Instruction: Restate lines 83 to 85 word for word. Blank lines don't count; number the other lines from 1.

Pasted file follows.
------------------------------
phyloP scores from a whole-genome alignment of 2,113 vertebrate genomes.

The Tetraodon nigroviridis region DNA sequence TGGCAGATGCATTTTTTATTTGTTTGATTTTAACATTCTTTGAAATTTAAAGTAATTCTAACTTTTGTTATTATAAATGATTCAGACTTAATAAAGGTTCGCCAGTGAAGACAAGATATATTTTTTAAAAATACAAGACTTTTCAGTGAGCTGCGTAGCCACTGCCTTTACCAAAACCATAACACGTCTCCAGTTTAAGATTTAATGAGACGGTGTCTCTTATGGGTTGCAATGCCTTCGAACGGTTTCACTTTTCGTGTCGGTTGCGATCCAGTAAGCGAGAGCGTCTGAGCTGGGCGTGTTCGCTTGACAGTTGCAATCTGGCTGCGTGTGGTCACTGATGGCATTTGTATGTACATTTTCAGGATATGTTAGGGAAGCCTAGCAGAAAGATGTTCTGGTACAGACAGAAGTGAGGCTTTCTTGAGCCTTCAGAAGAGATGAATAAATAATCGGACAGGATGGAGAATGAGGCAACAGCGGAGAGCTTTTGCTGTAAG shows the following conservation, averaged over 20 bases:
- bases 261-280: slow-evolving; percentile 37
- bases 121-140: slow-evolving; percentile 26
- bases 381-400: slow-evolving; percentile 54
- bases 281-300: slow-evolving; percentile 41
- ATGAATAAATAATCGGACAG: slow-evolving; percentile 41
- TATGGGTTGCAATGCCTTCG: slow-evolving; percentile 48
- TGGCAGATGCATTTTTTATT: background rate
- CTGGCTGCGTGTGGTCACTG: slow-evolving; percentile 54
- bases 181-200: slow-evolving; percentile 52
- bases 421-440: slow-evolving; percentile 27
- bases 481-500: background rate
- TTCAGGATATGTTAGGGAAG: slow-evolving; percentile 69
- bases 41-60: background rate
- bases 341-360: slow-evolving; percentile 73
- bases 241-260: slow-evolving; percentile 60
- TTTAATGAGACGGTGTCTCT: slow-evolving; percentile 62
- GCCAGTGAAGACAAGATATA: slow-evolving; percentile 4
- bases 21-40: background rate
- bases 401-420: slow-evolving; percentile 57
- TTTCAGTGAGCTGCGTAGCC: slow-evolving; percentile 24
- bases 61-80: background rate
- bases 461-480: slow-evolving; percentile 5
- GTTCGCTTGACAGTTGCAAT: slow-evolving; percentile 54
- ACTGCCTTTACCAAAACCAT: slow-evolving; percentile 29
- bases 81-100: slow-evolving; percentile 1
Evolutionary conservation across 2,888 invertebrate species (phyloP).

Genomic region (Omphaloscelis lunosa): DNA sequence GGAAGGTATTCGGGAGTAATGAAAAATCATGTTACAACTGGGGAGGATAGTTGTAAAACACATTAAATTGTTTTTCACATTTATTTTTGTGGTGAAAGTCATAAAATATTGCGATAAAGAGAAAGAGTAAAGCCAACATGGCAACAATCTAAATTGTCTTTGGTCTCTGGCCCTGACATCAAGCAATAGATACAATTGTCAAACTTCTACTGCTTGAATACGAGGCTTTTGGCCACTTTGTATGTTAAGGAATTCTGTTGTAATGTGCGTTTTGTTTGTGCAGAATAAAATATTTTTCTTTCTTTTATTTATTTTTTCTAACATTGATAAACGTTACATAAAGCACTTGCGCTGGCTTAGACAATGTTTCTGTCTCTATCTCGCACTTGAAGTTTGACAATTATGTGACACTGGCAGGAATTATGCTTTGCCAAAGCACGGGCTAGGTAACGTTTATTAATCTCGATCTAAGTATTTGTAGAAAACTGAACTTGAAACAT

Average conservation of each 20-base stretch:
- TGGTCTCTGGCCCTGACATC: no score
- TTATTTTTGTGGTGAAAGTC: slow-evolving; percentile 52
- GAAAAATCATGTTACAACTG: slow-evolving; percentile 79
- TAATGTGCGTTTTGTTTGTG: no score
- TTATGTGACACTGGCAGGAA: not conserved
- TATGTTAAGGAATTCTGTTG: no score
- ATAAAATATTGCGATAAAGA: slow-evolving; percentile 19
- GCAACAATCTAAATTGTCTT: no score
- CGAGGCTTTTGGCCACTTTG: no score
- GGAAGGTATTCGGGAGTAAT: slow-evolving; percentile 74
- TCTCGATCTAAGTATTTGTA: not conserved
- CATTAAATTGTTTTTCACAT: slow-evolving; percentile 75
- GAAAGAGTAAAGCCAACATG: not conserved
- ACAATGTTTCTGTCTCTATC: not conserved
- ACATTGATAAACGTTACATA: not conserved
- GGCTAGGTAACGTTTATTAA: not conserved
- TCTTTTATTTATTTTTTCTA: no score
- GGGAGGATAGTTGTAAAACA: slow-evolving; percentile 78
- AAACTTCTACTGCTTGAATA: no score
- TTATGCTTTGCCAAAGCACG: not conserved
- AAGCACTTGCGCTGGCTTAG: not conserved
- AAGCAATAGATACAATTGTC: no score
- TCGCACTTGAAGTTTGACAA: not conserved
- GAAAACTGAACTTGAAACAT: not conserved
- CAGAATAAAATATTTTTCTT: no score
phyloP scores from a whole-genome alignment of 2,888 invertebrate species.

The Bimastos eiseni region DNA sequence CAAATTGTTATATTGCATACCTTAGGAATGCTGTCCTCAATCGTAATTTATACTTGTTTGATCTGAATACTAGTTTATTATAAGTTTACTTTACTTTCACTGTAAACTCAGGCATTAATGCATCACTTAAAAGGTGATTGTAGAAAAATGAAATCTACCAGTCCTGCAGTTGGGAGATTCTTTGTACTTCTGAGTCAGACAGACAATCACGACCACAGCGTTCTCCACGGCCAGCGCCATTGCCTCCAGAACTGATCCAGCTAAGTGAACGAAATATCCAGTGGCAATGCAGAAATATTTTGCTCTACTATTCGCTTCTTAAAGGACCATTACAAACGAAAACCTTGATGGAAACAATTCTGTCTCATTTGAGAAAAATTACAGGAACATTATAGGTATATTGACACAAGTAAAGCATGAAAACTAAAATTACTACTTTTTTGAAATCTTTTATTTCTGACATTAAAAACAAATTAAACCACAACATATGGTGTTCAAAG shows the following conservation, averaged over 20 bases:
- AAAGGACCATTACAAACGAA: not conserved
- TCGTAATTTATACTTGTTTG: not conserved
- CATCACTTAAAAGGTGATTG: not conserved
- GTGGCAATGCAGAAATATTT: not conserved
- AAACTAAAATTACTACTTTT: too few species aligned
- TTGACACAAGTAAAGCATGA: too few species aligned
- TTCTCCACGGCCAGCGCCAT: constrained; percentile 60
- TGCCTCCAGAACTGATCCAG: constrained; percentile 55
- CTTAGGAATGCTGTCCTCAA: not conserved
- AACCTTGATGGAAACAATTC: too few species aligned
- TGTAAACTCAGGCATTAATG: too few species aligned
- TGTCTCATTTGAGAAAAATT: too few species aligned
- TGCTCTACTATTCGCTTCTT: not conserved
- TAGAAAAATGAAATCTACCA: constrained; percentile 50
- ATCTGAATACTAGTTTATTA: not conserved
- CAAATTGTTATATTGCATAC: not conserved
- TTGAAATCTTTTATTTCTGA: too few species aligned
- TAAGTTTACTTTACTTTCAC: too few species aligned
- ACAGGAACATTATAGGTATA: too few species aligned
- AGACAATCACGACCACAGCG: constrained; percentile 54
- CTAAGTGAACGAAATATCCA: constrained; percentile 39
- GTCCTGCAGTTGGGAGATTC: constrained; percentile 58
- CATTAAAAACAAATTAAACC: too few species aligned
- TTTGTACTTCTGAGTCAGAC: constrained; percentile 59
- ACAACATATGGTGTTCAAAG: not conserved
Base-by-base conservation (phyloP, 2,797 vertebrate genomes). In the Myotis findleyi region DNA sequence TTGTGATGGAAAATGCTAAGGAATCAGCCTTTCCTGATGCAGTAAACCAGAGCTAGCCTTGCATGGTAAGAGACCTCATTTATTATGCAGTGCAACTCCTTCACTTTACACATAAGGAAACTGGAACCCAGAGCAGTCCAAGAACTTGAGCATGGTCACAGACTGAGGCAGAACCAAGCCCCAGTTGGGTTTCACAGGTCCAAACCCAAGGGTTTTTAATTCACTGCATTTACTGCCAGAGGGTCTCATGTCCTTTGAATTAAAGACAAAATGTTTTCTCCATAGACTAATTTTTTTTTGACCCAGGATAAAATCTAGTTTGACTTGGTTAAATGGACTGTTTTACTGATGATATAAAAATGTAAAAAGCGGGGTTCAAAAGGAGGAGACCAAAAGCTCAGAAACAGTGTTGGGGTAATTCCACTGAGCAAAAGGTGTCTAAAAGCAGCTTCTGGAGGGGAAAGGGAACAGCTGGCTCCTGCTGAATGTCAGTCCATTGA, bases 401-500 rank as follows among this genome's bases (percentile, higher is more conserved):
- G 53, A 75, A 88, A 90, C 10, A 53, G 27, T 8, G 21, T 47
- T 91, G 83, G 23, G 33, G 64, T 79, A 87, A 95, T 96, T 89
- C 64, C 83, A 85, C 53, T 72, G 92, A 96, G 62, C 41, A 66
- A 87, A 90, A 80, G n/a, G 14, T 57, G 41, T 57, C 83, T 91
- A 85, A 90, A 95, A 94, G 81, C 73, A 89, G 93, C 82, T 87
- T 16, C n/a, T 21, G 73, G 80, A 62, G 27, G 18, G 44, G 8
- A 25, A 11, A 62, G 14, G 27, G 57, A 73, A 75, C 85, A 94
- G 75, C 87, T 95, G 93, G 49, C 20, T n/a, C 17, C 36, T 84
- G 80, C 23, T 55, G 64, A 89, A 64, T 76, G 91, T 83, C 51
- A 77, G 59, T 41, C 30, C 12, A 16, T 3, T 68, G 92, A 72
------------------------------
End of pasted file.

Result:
Base-by-base conservation (phyloP, 2,797 vertebrate genomes). In the Myotis findleyi region DNA sequence TTGTGATGGAAAATGCTAAGGAATCAGCCTTTCCTGATGCAGTAAACCAGAGCTAGCCTTGCATGGTAAGAGACCTCATTTATTATGCAGTGCAACTCCTTCACTTTACACATAAGGAAACTGGAACCCAGAGCAGTCCAAGAACTTGAGCATGGTCACAGACTGAGGCAGAACCAAGCCCCAGTTGGGTTTCACAGGTCCAAACCCAAGGGTTTTTAATTCACTGCATTTACTGCCAGAGGGTCTCATGTCCTTTGAATTAAAGACAAAATGTTTTCTCCATAGACTAATTTTTTTTTGACCCAGGATAAAATCTAGTTTGACTTGGTTAAATGGACTGTTTTACTGATGATATAAAAATGTAAAAAGCGGGGTTCAAAAGGAGGAGACCAAAAGCTCAGAAACAGTGTTGGGGTAATTCCACTGAGCAAAAGGTGTCTAAAAGCAGCTTCTGGAGGGGAAAGGGAACAGCTGGCTCCTGCTGAATGTCAGTCCATTGA, bases 401-500 rank as follows among this genome's bases (percentile, higher is more conserved):
- G 53, A 75, A 88, A 90, C 10, A 53, G 27, T 8, G 21, T 47
- T 91, G 83, G 23, G 33, G 64, T 79, A 87, A 95, T 96, T 89